• The loan amount will be determined by the base value of the underlying ABS, less a pre-determined haircut schedule based upon the underlying collateral sector and ABS average lives. The haircut schedule is included in the revised term sheet.
  • The TALF loans will be non-recourse. However, a TALF loan will become fully recourse if at any time the borrower is not an eligible borrower or if the borrower fails to deliver the required collateral surrender and acceptance notice on or prior to the TALF loan maturity date. All obligations that arise pursuant to certain lender reimbursement and repayment rights or arise as a result of an inaccuracy in certain representations and warranties made by the borrower in connection with the TALF loan will be fully recourse to the borrower.
  • TALF loans will have a three-year term and be eligible for prepayment in whole or in part prior to the maturity date without penalty. Collateral substitutions will not be permitted.
  • The interest rate will be determined by the type of collateral securing the ABS. The interest rate for CLOs will be 150 basis points over the 30-day average secured overnight financing rate. The interest rate for SBA Pool Certificates (7(a) loans) will be the top of the federal funds target range plus 75 basis points and for SBA Development Company Participation Certificates (504 loans) will be 75 basis points over the three-year federal funds overnight index swap (“OIS”) rate. The interest rate for all other ABS will be 125 basis points over the two-year OIS rate for securities with a weighted average life less than two years and the three-year OIS rate for securities with a weighted average life of two years or more.
  • Borrowers will be required to pay an administrative fee equal to 10 basis points of the TALF loan amount.
  • Borrowers will be required to certify that they are not insolvent, and that they are unable to secure adequate credit accommodations from other banking institutions. A borrower’s inability to secure adequate credit accommodations may be based on unusual economic conditions in the markets intended to be addressed by the TALF. The Federal Reserve provided a form certification.
  • TALF loan proceeds will be disbursed to the eligible borrower upon the SPV custodian’s receipt of the eligible collateral, the administrative fee and margin (if applicable).
  • At all times while the TALF loan is outstanding, borrowers must satisfy the eligibility requirements.

The Federal Reserve may consider adding additional asset classes or expanding the scope of existing asset classes in the future.  Commercial real estate market advocates are encouraging an expansion of the scope of asset classes to include commercial real estate CLOs. Advocates for the CMBS market are hopeful the scope of asset classes will be expanded to include new issuance CMBS and single asset, single borrower CMBS, expansions the Federal Reserve made to the TALF 1.0 after it was established in 2008. The TALF 1.0 asset classes did not initially include CMBS, but were expanded to include legacy CMBS, single asset, single borrower CMBS and new issuance CMBS. Single asset, single borrower CMBS represented approximately 47% of U.S. CMBS issuance in 2019. In a joint letter to the Federal Reserve and the USDT, advocates for the CMBS market noted a single asset, single borrower CMBS transaction was one of the first CMBS transactions during the TALF 1.0 and encouraged CMBS issuers and investors to begin lending and investing in the CMBS market again. CMBS market advocates are hopeful that an expansion of the asset classes to include single asset, single borrower CMBS and new issuance CMBS will help to ease the impact COVID-19 has had on the commercial and multifamily lending markets.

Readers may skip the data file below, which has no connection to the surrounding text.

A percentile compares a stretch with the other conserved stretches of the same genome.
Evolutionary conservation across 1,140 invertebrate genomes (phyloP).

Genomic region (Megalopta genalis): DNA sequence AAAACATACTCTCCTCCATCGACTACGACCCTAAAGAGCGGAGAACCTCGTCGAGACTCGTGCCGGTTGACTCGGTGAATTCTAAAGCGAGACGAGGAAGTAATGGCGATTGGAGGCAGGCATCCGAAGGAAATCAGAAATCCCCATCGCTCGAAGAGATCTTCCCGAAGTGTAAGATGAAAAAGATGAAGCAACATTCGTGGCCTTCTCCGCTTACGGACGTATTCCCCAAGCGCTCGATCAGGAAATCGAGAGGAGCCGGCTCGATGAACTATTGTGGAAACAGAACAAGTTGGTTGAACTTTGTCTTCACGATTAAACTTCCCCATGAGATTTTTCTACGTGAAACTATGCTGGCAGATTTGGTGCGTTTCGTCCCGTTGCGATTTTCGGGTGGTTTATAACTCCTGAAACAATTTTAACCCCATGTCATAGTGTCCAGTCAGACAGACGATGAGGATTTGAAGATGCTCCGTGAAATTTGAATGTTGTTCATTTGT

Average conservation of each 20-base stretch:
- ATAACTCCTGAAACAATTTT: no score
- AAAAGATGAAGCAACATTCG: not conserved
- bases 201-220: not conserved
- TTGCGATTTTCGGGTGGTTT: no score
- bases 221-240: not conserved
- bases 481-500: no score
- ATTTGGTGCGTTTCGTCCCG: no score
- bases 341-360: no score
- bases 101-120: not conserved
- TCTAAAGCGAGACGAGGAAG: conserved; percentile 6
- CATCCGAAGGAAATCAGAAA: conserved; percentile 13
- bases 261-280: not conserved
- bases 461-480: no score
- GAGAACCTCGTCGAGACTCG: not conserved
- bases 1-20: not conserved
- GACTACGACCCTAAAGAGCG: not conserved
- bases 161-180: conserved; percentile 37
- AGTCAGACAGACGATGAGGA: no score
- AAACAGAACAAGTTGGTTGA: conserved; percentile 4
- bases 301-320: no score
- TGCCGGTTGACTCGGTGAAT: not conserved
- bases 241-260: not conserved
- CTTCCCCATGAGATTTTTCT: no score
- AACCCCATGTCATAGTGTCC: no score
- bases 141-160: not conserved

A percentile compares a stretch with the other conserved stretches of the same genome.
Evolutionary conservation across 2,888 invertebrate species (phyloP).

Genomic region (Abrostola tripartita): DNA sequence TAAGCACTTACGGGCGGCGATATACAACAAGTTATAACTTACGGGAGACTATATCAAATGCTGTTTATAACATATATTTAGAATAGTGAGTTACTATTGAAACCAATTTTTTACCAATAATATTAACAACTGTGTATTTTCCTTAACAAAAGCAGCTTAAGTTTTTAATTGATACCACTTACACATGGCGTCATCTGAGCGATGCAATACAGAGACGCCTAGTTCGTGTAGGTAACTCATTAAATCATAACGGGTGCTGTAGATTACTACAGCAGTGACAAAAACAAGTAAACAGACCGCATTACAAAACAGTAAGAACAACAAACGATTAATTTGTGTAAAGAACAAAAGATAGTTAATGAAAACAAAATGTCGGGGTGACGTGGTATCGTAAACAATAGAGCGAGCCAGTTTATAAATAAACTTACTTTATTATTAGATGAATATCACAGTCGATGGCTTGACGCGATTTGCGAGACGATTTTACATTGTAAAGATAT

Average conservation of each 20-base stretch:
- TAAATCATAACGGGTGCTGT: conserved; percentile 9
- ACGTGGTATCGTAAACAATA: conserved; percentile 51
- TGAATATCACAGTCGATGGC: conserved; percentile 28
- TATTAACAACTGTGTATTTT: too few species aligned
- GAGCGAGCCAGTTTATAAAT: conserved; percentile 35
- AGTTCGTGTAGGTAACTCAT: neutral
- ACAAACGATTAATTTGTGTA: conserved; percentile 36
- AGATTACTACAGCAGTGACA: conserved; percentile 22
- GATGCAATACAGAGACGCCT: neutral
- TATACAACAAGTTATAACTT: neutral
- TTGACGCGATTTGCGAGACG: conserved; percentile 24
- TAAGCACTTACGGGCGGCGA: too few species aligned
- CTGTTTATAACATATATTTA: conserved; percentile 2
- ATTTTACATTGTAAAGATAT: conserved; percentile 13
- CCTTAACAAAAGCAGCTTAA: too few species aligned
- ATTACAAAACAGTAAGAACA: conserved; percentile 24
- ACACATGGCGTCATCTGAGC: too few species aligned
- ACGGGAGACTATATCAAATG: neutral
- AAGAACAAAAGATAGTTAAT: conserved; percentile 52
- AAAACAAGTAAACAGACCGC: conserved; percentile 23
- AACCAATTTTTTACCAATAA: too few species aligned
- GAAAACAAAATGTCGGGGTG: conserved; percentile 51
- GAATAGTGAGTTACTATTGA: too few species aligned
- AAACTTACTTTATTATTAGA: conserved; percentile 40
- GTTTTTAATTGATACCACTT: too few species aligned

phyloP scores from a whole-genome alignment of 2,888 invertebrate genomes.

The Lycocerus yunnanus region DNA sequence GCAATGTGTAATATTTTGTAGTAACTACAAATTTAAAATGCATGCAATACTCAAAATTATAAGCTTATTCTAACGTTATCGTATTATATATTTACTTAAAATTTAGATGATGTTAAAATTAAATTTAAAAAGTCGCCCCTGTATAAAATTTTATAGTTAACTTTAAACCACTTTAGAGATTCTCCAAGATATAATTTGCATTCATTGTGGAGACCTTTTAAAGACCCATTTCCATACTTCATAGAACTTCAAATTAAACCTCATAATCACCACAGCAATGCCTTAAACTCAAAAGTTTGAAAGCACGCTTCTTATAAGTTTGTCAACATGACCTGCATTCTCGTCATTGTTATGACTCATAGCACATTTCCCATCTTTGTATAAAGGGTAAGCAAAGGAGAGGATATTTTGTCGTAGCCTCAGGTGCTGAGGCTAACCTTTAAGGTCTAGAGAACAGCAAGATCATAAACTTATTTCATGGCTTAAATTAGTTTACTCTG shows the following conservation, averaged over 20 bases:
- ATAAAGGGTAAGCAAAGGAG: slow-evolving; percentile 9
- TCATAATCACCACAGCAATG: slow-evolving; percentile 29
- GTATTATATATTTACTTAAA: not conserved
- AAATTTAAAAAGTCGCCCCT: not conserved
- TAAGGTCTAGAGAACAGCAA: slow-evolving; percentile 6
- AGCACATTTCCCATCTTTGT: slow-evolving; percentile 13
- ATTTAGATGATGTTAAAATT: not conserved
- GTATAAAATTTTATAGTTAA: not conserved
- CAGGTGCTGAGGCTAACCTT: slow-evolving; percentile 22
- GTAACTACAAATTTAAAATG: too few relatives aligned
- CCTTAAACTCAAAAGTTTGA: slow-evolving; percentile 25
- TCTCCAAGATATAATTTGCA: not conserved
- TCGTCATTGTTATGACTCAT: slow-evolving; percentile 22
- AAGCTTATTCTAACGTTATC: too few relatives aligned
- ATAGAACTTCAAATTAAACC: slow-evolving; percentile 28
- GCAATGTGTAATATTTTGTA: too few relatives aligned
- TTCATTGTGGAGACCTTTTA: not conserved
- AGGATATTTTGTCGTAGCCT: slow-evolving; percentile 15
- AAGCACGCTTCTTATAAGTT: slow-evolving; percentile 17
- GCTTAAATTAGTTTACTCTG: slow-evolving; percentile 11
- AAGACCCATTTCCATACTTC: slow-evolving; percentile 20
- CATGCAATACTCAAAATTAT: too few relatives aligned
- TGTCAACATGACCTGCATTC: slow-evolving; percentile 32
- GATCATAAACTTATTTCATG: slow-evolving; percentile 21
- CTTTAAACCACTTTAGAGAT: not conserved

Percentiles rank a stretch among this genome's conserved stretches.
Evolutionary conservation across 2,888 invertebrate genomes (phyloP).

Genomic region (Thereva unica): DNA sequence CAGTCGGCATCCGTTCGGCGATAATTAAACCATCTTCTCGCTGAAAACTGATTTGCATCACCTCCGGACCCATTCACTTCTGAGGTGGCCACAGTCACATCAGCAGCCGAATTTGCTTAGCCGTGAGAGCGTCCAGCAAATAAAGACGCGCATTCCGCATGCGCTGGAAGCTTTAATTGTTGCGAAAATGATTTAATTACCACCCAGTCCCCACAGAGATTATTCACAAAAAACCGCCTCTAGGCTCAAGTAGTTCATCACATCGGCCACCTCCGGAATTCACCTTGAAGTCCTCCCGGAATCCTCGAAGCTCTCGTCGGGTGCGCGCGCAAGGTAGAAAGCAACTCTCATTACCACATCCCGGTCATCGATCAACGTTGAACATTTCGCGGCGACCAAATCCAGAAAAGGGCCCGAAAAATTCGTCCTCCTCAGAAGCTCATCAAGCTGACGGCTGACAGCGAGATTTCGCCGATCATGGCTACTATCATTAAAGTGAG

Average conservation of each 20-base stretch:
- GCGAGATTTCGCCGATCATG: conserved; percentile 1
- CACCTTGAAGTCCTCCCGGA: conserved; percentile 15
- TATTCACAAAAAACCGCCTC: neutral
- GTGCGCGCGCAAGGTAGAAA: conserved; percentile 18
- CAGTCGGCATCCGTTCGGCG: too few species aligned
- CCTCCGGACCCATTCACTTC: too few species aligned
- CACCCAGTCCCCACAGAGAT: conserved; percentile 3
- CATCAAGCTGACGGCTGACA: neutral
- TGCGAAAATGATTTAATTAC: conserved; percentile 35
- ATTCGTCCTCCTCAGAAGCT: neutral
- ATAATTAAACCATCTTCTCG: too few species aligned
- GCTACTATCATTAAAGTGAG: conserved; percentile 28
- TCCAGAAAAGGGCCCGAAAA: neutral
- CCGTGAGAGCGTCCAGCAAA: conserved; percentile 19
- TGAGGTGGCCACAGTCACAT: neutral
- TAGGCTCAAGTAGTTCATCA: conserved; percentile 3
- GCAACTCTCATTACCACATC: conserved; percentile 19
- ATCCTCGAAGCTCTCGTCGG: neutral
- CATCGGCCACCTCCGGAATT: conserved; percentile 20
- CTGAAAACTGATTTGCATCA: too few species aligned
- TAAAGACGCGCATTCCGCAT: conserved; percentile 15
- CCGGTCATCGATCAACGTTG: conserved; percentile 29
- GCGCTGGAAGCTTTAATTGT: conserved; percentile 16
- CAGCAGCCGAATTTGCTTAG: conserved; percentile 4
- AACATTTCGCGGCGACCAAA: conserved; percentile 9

Frost Brown Todd will be continually monitoring the Federal Reserve Bank’s actions and will provide additional information as it becomes available. For more information on the Term Asset-Backed Securities Loan Facility please contact Becky Moore, Amanda England, Devon Callaghan or any attorney in Frost Brown Todd’s Financial Services Industry Team.

To provide guidance and support to clients as this global public-health crisis unfolds, Frost Brown Todd has created a Coronavirus Response Team. Our attorneys are on hand to answer your questions and provide guidance on how to proactively prepare for and manage any coronavirus-related threats to your business operations and workforce.

[1] Section 4019(b) prohibits any entity “controlled” by the President, Vice President, head of an Executive Department, or Member of Congress or by any of their immediate family (including son or daughter-in-law) from being eligible as a borrower or lender under the TALF.

[2] SBA Pool Certificates are ABS backed by loans made pursuant to Section 7(a) of the Small Business Act.

[3] Development Company Participation Certificates are ABS backed by loans made pursuant to the Certified Development Company/504 loan program of the U.S. Small Business Administration.